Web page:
2807 was in service yesterday, and so there was little for us to do. Bruce spoke with today’s crew to try to find out how well he had machined the spacers on the safety valves. He had calculated that they should lift at 220 or 221 psi. The crew didn’t seem to be sure, but thought it was between 218 and 220. Obviously it couldn’t be far off the “red line” (225 psi) otherwise they would have noticed!
Bruce was disappointed to see that, despite having lapped-in the slacking (aka “pep”) pipe valve, there is still a dribble from the pipe. This implies that a clack valve is leaking steam, slightly(1).
Gilbert joined us for a while, but then went off to represent us at John Cocks’ funeral. While here, he and Bruce had a rummage in our box of non-ferrous spares looking for bits of cylinder pressure-release valves. JC is planning on ordering a quantity of springs for them, but has neither drawing nor spare one to work from.
Ken Shuard popped in for a natter and a cuppa at elevenses time. It’s nice to have a visitor (especially when there’s not a lot to do).
John G wire-brushed the three rail chairs that I had previously needle-gunned. Bruce ground off a bolt that was protruding from the underside of the LNWR chair and then applied primer coat to a couple of tops, while John blacked up some bottoms.
I’d had an emailed order for a 1947 boot scraper, so I clambered over the pile of chairs at Winchcombe, and found two: February and November 1947. Back at Todders, I discovered that in amongst those that I had painted recently, there were also a January and December 1947! The customer has gone for the latter - it being the final month & year of the GWR. So, I finished off 10 boot scrapers and then re-stocked the two cafes.
I popped down early to organise some boot scrapers in the production line. I had decided to take the day off and go train spotting with my Grandson, Rowan.
I had sorted out which required painting in what colour; painted silver lettering on the black LNWR boot scraper; wrapped up a December 1947 GWR one for an emailed order, and was just about to skive off, when Bruce arrived. Before I had chance to escape, John T arrived. Then as I was trying to escape, Gilbert arrived!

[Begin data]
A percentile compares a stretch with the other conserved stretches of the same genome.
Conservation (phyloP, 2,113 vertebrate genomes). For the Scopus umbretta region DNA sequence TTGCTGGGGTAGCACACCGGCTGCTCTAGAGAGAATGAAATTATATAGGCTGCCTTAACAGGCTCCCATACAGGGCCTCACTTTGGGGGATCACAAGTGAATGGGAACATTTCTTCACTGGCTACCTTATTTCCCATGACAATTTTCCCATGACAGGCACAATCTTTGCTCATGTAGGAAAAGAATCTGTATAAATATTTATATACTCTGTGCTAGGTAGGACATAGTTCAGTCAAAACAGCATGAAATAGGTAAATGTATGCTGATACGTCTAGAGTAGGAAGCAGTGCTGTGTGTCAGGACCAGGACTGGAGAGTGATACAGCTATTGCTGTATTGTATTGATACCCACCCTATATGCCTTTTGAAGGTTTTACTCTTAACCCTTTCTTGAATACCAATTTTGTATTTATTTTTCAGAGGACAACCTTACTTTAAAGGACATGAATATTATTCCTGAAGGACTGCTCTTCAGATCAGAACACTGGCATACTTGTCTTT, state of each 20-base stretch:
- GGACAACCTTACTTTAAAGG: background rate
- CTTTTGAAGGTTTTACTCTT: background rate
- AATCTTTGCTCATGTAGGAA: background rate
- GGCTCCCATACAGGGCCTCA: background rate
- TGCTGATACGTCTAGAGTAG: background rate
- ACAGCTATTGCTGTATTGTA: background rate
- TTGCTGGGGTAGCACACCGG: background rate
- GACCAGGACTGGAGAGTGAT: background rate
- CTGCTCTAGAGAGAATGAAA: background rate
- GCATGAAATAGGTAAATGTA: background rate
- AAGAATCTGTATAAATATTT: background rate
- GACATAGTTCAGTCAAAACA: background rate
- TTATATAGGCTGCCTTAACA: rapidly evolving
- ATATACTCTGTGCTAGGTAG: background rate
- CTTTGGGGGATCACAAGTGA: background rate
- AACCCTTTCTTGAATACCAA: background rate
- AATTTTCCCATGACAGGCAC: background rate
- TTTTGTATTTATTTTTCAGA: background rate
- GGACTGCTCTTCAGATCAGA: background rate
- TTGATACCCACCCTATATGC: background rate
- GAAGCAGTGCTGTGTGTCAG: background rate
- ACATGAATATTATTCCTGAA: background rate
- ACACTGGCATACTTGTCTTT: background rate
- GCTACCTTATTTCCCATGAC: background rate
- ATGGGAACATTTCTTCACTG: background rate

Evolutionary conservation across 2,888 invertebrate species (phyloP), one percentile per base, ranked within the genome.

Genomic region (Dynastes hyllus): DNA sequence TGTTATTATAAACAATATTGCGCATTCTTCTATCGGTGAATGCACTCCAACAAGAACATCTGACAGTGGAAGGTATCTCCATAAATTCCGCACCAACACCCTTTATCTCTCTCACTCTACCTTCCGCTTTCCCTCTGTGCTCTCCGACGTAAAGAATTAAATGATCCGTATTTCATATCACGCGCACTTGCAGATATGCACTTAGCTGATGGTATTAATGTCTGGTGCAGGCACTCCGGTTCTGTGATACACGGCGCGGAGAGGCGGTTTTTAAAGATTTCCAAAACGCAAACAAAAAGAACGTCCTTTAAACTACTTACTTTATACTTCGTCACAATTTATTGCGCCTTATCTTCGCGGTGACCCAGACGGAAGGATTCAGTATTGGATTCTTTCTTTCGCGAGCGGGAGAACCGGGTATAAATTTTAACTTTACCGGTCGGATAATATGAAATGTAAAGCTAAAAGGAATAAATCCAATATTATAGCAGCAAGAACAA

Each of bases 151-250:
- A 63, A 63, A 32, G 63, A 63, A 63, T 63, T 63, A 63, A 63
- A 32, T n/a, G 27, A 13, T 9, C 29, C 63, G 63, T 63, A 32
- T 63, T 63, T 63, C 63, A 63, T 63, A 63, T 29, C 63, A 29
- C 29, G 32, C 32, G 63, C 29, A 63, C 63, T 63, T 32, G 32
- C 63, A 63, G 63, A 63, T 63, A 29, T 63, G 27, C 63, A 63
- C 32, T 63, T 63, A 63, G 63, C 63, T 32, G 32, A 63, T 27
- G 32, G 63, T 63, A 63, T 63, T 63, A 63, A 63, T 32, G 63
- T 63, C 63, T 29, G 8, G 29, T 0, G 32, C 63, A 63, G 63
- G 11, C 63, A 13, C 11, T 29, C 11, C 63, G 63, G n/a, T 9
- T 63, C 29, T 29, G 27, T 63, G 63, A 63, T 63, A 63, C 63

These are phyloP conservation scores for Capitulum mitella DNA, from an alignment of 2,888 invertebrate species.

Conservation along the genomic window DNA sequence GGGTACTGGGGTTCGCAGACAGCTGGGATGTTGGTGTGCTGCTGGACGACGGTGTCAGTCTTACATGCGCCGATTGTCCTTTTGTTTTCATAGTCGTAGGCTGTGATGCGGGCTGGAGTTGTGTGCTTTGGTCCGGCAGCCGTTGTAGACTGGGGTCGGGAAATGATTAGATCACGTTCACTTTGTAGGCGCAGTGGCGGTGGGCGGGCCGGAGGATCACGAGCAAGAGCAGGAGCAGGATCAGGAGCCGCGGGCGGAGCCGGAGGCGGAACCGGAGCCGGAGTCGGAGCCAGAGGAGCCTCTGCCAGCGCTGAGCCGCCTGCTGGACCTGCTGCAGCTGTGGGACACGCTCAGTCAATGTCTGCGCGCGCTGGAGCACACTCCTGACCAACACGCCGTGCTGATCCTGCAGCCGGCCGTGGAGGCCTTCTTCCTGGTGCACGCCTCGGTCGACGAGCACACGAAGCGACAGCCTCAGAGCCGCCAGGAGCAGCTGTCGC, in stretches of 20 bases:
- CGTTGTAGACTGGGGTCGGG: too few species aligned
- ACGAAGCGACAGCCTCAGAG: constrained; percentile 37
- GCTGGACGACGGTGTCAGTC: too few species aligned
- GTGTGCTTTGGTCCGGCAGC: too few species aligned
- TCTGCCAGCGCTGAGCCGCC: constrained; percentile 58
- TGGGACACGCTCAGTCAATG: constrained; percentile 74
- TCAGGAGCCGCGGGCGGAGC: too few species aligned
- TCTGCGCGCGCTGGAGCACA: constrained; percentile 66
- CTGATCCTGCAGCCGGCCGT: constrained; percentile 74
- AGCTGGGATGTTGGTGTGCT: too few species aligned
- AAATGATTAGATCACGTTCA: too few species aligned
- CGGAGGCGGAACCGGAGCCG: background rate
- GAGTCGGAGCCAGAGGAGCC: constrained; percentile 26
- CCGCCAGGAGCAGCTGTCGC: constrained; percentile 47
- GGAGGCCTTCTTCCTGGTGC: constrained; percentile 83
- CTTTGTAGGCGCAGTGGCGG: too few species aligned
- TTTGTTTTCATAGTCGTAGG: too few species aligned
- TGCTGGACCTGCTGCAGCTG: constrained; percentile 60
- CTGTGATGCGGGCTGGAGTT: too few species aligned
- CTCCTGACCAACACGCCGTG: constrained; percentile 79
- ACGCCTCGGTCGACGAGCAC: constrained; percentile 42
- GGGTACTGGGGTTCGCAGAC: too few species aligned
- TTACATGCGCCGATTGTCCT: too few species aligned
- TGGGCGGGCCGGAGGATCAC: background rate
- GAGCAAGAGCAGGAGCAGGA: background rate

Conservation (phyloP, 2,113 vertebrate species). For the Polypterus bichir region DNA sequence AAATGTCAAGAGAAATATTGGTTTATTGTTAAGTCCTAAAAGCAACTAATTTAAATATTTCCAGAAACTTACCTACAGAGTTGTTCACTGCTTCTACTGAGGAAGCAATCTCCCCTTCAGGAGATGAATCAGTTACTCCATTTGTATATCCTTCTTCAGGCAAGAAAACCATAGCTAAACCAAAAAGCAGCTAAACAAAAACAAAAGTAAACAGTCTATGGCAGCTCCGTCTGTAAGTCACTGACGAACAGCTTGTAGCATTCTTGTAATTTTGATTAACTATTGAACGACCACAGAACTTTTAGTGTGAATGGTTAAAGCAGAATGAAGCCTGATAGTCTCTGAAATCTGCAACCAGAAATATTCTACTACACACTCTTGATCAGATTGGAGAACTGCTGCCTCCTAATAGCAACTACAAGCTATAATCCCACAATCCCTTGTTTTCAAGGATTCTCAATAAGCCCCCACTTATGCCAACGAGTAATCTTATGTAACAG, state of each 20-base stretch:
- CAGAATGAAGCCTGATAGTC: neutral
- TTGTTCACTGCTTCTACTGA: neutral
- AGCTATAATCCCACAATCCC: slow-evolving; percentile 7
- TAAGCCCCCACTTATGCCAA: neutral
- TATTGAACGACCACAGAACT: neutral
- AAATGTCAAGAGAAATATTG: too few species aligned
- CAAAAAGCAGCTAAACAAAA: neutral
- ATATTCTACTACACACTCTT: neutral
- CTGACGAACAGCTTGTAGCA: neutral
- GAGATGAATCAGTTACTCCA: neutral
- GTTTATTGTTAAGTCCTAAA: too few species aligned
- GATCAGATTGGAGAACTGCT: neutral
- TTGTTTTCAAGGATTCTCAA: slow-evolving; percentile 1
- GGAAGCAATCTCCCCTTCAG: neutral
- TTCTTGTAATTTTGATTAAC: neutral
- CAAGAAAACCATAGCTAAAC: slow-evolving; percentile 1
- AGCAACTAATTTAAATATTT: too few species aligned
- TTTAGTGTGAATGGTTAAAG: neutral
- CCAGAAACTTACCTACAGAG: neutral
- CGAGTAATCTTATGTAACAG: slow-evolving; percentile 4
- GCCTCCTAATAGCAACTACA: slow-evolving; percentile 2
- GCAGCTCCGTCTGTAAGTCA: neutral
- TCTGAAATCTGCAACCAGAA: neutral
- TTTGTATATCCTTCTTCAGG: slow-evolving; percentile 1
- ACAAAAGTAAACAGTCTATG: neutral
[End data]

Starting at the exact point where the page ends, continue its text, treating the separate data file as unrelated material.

John reports: “Bruce and John T worked on boot scrapers today, whilst 2807 was in service. Bruce painted undercoat on 3 in the container, and top coated 4 in the van. John needle-gunned 5 chairs, which now await further wire brushing and painting (in the container).
Both Bruce and John each cut bolts off 2 chairs.
Bruce was also asking our engine crews about the safety valve lifting pressures whenever 2807 returned to Toddington. He needs to be sure of the current lifting pressure before adjusting the safety valve spacers.
John brought in some plants, a sort of yellow flowered rudbeckia, for our Nature Conservation Area.”
Bloomin’ rabbits dug up and ate the grasses that I had planted!
General consensus is that the safety valves are lifting at around 218 - 220 psi, and the crew cannot get pressure higher than 220. There is a question about the nominal maximum pressure (225 psi): Is that the point at which the valves lift, or should they lift before this such that the pressure does not go above it?
I spoke with Paul G, who was driving today, and he said that she is running beautifully. That’s Paul walking back with the single-line token at Winchcombe.
(1) A well-rehearsed saying of mine is: “Seek perfection and you are sure to be disappointed”.